Houston, we have a problem – Frank McNally on Percy French’s forgotten collaborator Houston Collisson

An Irishman’s Diary

Everybody knows that Percy French wrote The Mountains of Mourne, probably still his best-known song. But it tends to be forgotten that he wrote only the lyrics. As was often the case, those were set to a traditional air, arranged by his now much less remembered musical partner, Houston Collisson.

A Dublin-born Anglican priest, Collisson also scored the operettas they jointly produced in the early 1890s when, as Bernadette Lowry writes in the book mentioned here yesterday (about French's role in Finnegans Wake), they promised to become an "Irish Gilbert & Sullivan".

Each also performed solo on occasion and Collisson was once well known in his own right as an impresario. But poignantly, they were to be reunited in death. Both expired in the last week of January 1920: French on the 24th, Collisson on the 31st.

Despite their successes, singly and together, they had both sometimes suffered from the culture wars of the period, In the early 1890s, as Lowry points out, their brand of humour was at odds with the politics of the Parnell split, when Ireland’s stocks of humour in general were running low.


But a perception that their songs perpetuated stage-Irish stereotypes was also problematic for some.

That was the case in November 1906 when, during a solo tour of Ireland, Collisson endured a long, dark night of the artistic soul in Birr, Co Offaly.

“I shall never forget Birr,” he wrote afterwards in a memoir. “The hall […] was well filled, and my entertainment was going gaily until a gentleman in the gallery, who had evidently been indulging in a little too much ‘John Jameson’ began to talk.”

The talker was eventually removed with the help of a police constable. Then Collisson launched into a song called “Wait for a while now, Mary”, with lyrics by French, to a traditional air. This triggered an outbreak of “hissing” from “five or six occupants of the gallery”, which persisted for the rest of the show.

Hissing seems to have been as bad as it got, but Dr Collisson was nonetheless shocked. He had been completely in sympathy with the revival of Irish music and literature then afoot, he afterwards insisted, and detested the "Stage Irishman" himself. But he did not accept that he and French were complicit. He wondered if what the Birr protesters had really objected to was his singing "with a Dublin accent". To that he pleaded guilty: "I was born there, and I can't help it." But he also quoted in full the epic hatchet job on the concert published later in "a local paper", which supplied more detail of the charges.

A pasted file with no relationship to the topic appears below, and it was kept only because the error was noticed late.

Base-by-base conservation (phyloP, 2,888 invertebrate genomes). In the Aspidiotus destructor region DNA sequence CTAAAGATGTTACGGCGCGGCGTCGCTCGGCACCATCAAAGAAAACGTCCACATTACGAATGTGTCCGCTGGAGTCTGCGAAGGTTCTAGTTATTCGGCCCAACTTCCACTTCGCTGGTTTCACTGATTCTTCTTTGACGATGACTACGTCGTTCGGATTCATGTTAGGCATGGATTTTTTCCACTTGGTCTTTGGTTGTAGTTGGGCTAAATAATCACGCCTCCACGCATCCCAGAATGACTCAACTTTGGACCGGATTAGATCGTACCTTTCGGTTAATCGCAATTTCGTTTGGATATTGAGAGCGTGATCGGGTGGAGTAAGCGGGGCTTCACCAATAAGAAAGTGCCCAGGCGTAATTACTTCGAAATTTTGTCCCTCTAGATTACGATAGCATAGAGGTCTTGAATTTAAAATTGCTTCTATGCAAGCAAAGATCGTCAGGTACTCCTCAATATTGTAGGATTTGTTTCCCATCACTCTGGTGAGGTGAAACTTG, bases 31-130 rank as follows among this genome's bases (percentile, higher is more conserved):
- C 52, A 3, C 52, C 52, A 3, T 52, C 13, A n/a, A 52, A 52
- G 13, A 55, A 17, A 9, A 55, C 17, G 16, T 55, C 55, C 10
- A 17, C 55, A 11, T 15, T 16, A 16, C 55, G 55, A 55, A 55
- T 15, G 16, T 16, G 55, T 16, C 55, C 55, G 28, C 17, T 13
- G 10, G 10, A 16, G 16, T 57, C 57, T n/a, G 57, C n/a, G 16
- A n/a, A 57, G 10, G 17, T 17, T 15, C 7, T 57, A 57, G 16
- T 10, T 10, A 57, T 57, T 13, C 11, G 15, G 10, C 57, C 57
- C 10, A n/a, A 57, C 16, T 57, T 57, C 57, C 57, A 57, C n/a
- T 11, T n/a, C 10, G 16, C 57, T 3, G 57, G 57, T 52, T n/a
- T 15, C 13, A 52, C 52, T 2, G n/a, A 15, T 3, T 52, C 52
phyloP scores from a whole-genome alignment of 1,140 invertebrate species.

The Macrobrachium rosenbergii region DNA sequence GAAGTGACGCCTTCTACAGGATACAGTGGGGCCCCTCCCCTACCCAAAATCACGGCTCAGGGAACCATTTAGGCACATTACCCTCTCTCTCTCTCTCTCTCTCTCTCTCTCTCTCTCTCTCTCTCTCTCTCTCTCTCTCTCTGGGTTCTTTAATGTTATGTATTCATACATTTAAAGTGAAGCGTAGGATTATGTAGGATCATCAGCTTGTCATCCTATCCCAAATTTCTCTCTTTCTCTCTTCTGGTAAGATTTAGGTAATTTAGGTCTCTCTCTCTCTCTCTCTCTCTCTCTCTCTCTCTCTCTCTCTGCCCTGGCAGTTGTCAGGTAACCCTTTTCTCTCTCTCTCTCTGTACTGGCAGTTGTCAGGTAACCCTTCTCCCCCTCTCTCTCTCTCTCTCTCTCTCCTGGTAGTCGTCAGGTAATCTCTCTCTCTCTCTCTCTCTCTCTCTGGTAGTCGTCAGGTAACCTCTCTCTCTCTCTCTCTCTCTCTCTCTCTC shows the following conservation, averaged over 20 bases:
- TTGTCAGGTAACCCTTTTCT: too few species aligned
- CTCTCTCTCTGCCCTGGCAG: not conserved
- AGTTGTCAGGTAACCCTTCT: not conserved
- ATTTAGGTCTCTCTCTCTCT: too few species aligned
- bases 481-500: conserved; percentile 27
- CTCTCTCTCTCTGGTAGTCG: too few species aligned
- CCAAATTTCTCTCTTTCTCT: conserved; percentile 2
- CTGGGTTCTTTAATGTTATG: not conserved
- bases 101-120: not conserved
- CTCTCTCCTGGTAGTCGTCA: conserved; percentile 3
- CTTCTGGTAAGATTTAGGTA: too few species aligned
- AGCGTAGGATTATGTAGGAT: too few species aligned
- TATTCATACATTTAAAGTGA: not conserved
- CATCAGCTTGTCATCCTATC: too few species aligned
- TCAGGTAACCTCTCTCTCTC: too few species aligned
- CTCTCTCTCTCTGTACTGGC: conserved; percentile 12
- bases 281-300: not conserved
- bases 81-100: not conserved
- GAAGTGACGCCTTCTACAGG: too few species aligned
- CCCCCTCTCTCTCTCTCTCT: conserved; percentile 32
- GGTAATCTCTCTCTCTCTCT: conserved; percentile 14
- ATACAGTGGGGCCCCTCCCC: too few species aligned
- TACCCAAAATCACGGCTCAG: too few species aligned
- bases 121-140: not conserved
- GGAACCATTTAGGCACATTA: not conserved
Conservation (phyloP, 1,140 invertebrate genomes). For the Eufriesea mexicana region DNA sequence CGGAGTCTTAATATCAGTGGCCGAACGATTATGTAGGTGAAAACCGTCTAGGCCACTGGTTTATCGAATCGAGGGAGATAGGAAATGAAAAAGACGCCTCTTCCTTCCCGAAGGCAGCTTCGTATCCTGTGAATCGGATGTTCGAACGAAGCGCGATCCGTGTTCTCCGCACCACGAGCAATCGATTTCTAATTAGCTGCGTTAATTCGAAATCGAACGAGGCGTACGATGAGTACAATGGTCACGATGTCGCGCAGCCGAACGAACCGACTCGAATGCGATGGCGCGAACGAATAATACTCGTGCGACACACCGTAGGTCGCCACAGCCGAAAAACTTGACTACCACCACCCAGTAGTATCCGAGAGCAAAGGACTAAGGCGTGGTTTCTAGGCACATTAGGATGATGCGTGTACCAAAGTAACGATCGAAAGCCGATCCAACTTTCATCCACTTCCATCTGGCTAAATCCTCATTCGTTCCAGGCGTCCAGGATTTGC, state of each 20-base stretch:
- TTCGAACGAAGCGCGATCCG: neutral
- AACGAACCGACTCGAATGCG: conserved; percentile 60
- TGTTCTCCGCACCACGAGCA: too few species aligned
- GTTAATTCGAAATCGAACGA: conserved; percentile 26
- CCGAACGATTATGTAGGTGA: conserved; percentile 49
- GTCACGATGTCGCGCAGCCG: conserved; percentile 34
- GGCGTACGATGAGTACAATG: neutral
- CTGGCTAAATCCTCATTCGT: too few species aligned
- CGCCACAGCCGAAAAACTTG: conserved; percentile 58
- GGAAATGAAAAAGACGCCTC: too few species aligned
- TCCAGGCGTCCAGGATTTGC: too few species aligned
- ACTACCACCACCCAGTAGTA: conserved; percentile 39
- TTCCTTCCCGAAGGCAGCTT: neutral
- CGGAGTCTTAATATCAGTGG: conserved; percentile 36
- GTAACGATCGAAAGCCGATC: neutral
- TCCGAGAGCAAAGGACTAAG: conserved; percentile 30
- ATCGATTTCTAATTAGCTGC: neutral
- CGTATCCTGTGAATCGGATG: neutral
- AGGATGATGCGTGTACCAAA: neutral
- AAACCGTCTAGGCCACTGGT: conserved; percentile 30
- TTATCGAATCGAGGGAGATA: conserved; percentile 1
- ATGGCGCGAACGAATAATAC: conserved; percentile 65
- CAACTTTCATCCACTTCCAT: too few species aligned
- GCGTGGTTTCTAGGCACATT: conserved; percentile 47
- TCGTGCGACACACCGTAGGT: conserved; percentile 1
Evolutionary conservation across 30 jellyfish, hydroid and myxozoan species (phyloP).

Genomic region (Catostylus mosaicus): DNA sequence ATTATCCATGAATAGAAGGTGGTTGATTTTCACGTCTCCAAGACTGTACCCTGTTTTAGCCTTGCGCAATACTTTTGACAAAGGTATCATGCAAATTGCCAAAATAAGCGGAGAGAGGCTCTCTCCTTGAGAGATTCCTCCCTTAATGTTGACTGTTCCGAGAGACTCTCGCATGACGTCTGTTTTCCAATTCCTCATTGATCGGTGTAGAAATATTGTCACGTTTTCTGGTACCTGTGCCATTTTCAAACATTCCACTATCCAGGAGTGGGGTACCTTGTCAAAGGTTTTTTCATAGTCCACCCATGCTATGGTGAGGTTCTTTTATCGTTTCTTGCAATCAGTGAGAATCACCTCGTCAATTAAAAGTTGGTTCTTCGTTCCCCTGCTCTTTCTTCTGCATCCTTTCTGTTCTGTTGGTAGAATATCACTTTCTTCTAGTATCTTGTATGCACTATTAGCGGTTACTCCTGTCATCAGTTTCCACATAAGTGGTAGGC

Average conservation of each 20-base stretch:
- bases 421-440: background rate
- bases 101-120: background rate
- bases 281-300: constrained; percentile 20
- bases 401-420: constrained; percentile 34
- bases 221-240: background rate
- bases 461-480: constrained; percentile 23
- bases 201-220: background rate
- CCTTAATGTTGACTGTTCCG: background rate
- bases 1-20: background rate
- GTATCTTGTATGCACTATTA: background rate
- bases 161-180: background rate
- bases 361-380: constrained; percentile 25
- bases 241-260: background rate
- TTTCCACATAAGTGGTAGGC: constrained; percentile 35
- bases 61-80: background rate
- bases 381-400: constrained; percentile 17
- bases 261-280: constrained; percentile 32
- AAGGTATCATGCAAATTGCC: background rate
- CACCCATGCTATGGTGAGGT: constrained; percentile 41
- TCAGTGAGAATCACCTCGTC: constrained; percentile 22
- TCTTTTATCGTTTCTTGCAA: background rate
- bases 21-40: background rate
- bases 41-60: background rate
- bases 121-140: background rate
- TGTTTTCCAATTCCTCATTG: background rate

The unnamed reviewer began by summarising the show as one of “vulgar insipidity”. Then he digressed to deliver a damning critique of the majority in the audience, which had “aristocratically graced” the hall “in opera cloaks and demi-toilettes” and clearly enjoyed itself.

“If the entertainer had been engaged in the task of amusing children who had not reached a reasonable intellectual standard, then he might have succeeded in his efforts,” lectured the critic. “That he was successful in pleasing the Castle satellites and shoneens of Birr speaks volumes for their intellectual abilities.”

From there the piece went on to lambaste the “third-rate one-man shoddy performance” itself; the performer’s “sleepy address, interspersed with antediluvian jokes and atrocious attempts at punning”; and even his skills on the “instrument of torture” (the piano).

Apart from one song the reviewer generously declared “right enough”, the event’s only saving grace was said to be the hissing of a small section of the audience (described as “Irishmen”) that disturbed the laughter of the rest (described as the “garrison”).

This proved “that Birr was not entirely shoneen”. Summing up for the hissers, the review concluded: “The day is gone when we pay our money to go and hear our nationality insulted, and our method of speaking the tongue of the alien ridiculed.”

A night later, in Nenagh, Collisson was accosted outside concert by Irish-speaking youths who also hissed and hooted and called him “Sassenach”. Presumably they could not afford to attend the show, however. The audience there was entirely appreciative.

That Collisson recovered well from his midlands trauma is evidenced by an entry in his diary from two months later, when he attended the Abbey Theatre in Dublin to see a controversial new play.

The culture wars were still raging. And beforehand, he had assumed the audience protests at earlier performances of the Playboy of the Western World to be unfair. But he changed his mind mid-show: “Before the second act had terminated I found myself joining loudly in the […] shouts of disapproval.”